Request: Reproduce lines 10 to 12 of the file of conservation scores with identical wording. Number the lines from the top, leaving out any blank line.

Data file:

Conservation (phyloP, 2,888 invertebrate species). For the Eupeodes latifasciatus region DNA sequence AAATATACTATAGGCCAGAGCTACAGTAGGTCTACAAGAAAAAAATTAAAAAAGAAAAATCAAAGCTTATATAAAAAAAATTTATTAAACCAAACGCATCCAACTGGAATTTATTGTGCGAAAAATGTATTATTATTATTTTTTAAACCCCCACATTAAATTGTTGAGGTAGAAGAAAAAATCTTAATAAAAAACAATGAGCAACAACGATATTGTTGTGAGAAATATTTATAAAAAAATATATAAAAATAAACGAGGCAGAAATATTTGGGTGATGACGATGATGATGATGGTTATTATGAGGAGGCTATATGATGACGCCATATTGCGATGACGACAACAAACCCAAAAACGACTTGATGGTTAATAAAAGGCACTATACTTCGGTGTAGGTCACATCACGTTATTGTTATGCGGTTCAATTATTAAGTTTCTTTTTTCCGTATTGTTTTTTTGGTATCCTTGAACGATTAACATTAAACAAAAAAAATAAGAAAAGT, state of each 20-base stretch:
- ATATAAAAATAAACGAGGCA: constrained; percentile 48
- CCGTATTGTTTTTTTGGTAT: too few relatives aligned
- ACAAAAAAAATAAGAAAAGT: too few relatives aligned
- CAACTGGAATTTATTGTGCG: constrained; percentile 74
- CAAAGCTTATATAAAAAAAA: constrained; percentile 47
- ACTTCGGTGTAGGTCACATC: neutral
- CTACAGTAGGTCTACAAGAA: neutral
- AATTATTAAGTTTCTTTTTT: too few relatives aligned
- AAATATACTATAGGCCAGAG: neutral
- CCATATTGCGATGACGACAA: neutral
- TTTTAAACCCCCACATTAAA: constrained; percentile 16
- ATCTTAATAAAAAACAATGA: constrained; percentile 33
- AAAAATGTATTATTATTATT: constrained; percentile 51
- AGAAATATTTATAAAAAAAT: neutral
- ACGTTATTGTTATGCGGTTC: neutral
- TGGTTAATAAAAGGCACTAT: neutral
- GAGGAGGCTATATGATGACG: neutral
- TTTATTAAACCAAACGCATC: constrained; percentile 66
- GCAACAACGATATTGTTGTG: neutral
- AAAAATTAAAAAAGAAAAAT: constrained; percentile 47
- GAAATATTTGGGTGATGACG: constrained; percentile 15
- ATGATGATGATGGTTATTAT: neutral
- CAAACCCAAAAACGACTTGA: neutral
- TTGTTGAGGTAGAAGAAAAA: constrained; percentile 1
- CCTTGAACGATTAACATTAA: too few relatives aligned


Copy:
- AAATATACTATAGGCCAGAG: neutral
- CCATATTGCGATGACGACAA: neutral
- TTTTAAACCCCCACATTAAA: constrained; percentile 16